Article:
Braves Franchise History
1973 - Warren Spahn becomes just the sixth player to be elected to the Hall of Fame in his first year of eligibility. Spahn received 316 of 380 votes to gain admission.
2008 - The Braves avoided arbitration with reliever Rafael Soriano by signing him to a two-year, $9 million deal.
2013 - The Braves acquire outfielder Justin Upton and third baseman Chris Johnson from the Arizona Diamondbacks in exchange for Randall Delgado, Zeke Spruill, Martin Prada, Nick Ahmed and Brandon Drury.
2018 - Chipper Jones is elected to the Hall of Fame in his first attempt along with Jim Thome, Trevor Hoffman and Vladimir Guerrero.
1900 - National League officials hold a secret meeting in Cleveland to supposedly discuss dropping the Baltimore, Cleveland, Louisville and Washington DC franchises from the league roster. All four teams will be contracted before the start of the season.
1939 - Eddie Collins, Willie Keeler and George Sisler are elected to the Hall of Fame. Sisler set a major league record with 257 hits in 1920 and hit .420 in 1922. Collins hit .333 for his career and stole 744 bases while winning the World Series four different times. Keeler hit .341 for his career while amassing 2,932 hits.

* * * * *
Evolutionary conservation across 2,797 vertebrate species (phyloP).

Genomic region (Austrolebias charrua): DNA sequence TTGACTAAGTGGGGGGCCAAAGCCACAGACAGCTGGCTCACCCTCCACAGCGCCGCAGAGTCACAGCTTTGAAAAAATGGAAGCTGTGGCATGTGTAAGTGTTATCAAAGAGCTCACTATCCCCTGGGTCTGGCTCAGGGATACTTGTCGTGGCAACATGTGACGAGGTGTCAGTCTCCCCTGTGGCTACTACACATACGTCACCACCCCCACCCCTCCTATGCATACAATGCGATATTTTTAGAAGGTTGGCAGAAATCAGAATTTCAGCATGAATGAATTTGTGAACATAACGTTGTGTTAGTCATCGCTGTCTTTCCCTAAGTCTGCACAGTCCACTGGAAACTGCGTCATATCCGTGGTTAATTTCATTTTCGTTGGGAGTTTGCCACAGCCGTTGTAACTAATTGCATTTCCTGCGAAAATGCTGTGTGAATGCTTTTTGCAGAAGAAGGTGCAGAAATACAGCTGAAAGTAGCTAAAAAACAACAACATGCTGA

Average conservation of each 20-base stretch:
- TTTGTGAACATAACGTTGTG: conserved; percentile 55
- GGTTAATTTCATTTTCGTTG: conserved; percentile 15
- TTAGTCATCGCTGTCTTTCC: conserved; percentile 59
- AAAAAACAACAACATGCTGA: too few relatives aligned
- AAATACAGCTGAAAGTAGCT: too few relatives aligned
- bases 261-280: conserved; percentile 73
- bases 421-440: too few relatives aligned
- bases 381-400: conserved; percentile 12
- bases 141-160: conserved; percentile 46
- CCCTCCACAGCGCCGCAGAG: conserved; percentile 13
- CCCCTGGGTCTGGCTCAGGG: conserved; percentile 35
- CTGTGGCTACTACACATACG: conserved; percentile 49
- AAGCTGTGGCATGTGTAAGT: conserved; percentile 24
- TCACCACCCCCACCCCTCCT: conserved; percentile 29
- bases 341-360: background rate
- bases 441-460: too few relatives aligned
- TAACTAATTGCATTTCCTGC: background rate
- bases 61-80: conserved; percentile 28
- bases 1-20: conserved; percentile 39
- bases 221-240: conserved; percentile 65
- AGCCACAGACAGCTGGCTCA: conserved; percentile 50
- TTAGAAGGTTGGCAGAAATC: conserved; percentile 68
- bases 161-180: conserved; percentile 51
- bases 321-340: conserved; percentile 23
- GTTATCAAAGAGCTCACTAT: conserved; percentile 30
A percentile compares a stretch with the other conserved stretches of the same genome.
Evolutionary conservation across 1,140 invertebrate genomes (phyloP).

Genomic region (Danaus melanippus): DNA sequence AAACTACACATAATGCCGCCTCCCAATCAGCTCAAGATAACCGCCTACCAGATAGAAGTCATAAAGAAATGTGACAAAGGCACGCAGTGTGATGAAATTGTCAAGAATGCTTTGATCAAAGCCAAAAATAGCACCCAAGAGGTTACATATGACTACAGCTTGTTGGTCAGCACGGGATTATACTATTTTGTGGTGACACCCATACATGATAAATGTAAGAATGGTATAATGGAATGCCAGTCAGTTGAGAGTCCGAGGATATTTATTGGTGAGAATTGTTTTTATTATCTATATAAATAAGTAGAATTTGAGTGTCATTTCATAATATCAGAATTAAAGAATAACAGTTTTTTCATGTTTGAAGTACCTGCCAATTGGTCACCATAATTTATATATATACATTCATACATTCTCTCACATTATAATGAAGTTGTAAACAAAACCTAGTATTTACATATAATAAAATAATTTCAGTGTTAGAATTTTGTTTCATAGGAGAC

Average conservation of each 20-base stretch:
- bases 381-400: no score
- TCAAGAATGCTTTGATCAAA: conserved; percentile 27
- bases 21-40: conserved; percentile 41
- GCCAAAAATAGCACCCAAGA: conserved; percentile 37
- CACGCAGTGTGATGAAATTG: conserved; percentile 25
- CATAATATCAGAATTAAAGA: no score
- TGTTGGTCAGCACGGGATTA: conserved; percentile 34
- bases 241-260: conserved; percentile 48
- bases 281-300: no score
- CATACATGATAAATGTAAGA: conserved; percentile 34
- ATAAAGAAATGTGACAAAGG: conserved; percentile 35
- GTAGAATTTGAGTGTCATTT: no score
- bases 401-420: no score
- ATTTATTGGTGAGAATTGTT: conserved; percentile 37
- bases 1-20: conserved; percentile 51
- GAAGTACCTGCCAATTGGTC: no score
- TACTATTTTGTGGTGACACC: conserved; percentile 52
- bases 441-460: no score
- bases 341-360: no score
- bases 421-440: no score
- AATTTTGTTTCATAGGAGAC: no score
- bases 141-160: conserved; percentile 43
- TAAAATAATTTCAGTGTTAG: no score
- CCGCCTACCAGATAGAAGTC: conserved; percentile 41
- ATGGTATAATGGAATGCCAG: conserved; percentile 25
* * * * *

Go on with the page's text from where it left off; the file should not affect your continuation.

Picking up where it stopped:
1950 - Jackie Robinson signs a contract for $35,000 reportedly making him the highest-paid player in Brooklyn Dodgers history.
1955 - In an effort to speed up the game, Major League Baseball announces a new rule which requires the pitcher to deliver the ball within 20 seconds after taking the mound.
1980 - Nelson Doubleday and Fred Wilpon head a group of investors who purchase the New York Mets for a reported $21.1 million.
2012 - The Detroit Tigers sign Prince Fielder to a nine-year, $214 million contract. The Giants also agreed to a two-year, $40.5 million deal with Tim Lincecum avoiding what would have likely been a record pay out through arbitration.
2019 - The Dodgers sign outfielder A.J. Pollock to a four-year, $55 million deal.
Information for this article was found via Baseball Reference, Nationalpastime.com and Today in Baseball History.